Daridorexant, a drug to treat insomnia, was approved in the US in January this year and has now been approved in Europe. A study assessing its efficacy was published in The Lancet Neurology, led by the Stanford Center for Sleep Sciences and Medicine. This centre carried out two parallel studies of 900 adult participants from 18 different countries who were administered doses of 10, 25 or 50 mg during the night for 3 months. The two highest doses of the drug improved sleep and daytime performance in people with insomnia. Both studies showed that the drug is safe, well tolerated and effective in inducing and maintaining sleep. Furthermore, an improvement in sleep quality reflects an improvement in memory preservation.
Insomnia is characterised by difficulties initiating and sustaining sleep at night. This causes problems in maintaining attention during the day, with symptoms such as fatigue, low energy, altered mood and cognitive difficulties. The usual treatment is cognitive behavioural therapy, but this is not always accessible or desired by everyone. One of the most important needs that people with insomnia have, is in addressing the alterations at a physical, psychological and mental level that affect their daily activities.
Until now, no medication to treat insomnia has improved daytime performance, but Daridorexant has been found to do so. Currently, the pharmacological treatment for insomnia is based on benzodiazepines, which decrease neuronal excitation and have an anxiolytic and muscle relaxant effect. This drug causes a sedative effect the next day, does not work well in inducing and maintaining sleep and loses efficacy over time. The new treatment does not induce sedation, but rather improves sleep by inhibiting orexin, a hormone expressed by a noradrenergic type of neuron, which promotes alertness and wakefulness.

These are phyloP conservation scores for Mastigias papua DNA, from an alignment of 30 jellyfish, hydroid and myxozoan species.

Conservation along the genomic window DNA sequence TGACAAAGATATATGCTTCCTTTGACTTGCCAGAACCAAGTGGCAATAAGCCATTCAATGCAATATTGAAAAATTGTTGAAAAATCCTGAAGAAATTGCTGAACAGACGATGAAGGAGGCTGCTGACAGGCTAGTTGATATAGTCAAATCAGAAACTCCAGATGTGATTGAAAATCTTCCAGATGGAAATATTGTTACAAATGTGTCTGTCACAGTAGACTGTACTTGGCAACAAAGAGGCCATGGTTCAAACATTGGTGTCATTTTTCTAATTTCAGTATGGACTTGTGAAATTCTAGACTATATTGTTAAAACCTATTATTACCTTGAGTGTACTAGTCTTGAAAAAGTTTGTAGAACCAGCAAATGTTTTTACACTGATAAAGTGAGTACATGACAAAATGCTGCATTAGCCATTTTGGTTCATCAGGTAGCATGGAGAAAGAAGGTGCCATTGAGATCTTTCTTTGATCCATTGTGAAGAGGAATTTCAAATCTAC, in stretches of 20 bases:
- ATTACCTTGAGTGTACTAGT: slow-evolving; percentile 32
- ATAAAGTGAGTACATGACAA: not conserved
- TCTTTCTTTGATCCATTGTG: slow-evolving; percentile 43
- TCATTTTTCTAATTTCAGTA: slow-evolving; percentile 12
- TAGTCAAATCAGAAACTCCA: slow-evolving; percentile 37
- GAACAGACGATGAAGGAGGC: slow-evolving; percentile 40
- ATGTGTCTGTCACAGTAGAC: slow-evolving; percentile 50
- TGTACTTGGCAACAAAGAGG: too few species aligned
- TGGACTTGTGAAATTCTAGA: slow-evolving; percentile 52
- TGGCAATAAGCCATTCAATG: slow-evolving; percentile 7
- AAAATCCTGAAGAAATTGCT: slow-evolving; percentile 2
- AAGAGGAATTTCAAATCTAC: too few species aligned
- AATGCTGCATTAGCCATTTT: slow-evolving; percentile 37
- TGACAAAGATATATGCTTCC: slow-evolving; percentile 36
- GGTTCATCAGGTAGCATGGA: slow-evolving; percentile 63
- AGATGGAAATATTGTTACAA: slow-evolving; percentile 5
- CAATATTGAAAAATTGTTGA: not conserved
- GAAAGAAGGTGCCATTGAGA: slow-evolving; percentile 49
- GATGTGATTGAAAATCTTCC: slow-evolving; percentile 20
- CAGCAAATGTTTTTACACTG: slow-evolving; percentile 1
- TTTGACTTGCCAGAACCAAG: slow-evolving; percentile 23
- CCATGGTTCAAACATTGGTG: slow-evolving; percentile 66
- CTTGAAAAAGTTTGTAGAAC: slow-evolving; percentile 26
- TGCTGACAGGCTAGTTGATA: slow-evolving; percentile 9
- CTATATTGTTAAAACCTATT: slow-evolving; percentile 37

The medication reduces sleep latency, which is how long it takes to fall completely asleep, from the time the lights go out until the first phase of rest begins. An improvement in sleep maintenance was also found. These effects were observed throughout the 3 months of the study. A 50 mg dose represented an increase of 1 hour’s sleep to 6.5 hours total sleep. This was evaluated using polysomnography, which analyses several parameters and consists of 3 traces: an electroencephalogram, an electrooculogram and an electromyogram. An IDSIQ (Insomnia Daytime Symptoms and Impacts Questionnaire) was also used, which assesses different emotional parameters that change depending on sleep.
Side effects were rare, with nausea, headache, mild dizziness and fatigue reported. Approximately 80% of the drug was eliminated in 8h and there was no accumulation when the dose was repeated the following day. It was well tolerated in adults and the elderly included in the study.